Surely now is the time to radically rethink how we process data across our industry and adapt our thinking as we enter a new hybrid virtual landscape.

ALONGSIDE FINANCIAL TRACKING FOR ‘VIRTUAL BOX OFFICE TICKETING’, WE SHOULD ALSO RADICALLY RETHINK HOW WE COLLECTIVELY USE AUDIENCE DATA SO ALL LEVELS OF THE VALUE CHAIN CAN THRIVE.

Previously cinemas had all the power over marketing information to their audiences. Many were told ‘we can’t share this data it is owned by the cinema and therefore no one else can access it’. As part of data protection laws, they were absolutely right. GDPR wasn’t created for no reason; we need to process audience data correctly, with expressed opt-in approvals.

However, when was this restrictive for the long term financial health of a film. Take for example a filmmaker who presented work at a Film Festival who would like to know who bought a ticket for their film in the hope that when the film is officially launched in cinemas they could re-contact them to let them know to spread the word. There are very few organizations that currently allow this data flow, or who have set up the data protection clauses to process it.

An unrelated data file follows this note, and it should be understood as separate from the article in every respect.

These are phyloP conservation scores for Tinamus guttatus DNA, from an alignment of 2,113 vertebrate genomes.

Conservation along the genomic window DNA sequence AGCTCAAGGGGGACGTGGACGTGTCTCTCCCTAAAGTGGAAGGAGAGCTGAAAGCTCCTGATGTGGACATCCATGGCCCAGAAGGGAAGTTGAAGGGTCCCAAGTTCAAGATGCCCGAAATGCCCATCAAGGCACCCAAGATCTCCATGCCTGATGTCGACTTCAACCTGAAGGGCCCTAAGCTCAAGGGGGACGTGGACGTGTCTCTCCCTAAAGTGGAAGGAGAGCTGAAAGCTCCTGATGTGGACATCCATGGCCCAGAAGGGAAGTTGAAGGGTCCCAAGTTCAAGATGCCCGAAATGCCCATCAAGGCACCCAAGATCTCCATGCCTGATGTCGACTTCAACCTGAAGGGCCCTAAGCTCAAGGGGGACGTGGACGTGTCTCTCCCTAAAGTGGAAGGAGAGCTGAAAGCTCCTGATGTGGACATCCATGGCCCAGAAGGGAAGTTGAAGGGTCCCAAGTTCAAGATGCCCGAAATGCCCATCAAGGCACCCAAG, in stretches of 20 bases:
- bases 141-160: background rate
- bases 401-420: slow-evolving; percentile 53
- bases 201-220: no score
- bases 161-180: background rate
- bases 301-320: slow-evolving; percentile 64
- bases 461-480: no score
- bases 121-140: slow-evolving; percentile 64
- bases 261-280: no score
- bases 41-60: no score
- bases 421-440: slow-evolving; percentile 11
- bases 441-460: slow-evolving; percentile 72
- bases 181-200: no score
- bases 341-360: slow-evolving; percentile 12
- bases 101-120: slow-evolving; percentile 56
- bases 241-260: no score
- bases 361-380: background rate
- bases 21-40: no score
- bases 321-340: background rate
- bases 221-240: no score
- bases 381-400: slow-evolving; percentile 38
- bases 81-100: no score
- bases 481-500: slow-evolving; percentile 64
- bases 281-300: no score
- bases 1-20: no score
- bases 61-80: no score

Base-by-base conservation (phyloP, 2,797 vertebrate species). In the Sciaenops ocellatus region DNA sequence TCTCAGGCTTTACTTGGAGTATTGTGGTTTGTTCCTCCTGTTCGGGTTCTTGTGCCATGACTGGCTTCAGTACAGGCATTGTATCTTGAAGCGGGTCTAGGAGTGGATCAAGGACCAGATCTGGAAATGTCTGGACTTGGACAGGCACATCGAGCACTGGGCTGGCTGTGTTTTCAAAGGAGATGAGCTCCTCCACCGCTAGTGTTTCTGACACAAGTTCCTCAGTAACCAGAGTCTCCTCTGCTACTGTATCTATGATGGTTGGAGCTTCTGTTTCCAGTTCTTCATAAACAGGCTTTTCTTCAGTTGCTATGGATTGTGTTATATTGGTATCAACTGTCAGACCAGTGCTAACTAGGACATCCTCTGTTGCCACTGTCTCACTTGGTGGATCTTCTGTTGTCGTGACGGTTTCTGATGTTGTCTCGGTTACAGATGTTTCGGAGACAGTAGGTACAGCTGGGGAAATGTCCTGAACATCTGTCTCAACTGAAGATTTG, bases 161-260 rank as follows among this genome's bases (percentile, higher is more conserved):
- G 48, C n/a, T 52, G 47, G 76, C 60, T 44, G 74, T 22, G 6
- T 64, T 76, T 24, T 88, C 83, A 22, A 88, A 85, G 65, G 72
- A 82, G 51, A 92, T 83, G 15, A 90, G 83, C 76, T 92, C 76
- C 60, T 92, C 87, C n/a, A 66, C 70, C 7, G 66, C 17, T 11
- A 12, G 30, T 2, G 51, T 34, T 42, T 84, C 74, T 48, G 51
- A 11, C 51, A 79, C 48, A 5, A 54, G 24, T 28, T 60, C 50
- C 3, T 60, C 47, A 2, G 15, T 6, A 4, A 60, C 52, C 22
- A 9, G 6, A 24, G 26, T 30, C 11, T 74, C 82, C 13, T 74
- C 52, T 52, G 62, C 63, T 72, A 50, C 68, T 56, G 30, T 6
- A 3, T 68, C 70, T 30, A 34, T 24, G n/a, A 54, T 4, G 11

Now that we switch to a virtual world the tables are starting to turn. We have already seen theatres requesting access to audience data through the distributor’s virtual theatrical release platforms. This is a valid request. If a virtual theatrical release has been planned in partnership with the theatre the theatres wish to send thank you notes to those customers during this crucial time. Who’s to say that a distributor didn’t also want to say thanks when an audience member came to see all of their films in the theatre previously?

How will the dynamic between Exhibition and Distribution change in the future in regards to our responsibilities around marketing efforts and data collection/access as we transition back to a hybrid virtual physical space after COVID?

How will we create new versions of data analysis that doesn’t obsess over the physical box office number and instead correlate multiple different data points to show the films’ true performance? Will enough members of the film industry collaborate on standardizing the reporting processes of all right categories? Can we find more mutually beneficial ways of sharing audience information across the sector (with the permission of the audience members each time) in order for us all to thrive?


With NEON announcing a hybrid Theatrical & Non-Theatrical Virtual Release for Mat Wolf’s Sundance hit Spaceship Earth, this also breaks open the ideas around theatrical holdbacks. NEON announced that they are partnering with “movie theatres, museums, book stores, arts, and cultural organizations, nonprofits, restaurants, and other severely impacted small businesses to participate in the release will give them the opportunity to stay connected with their communities”.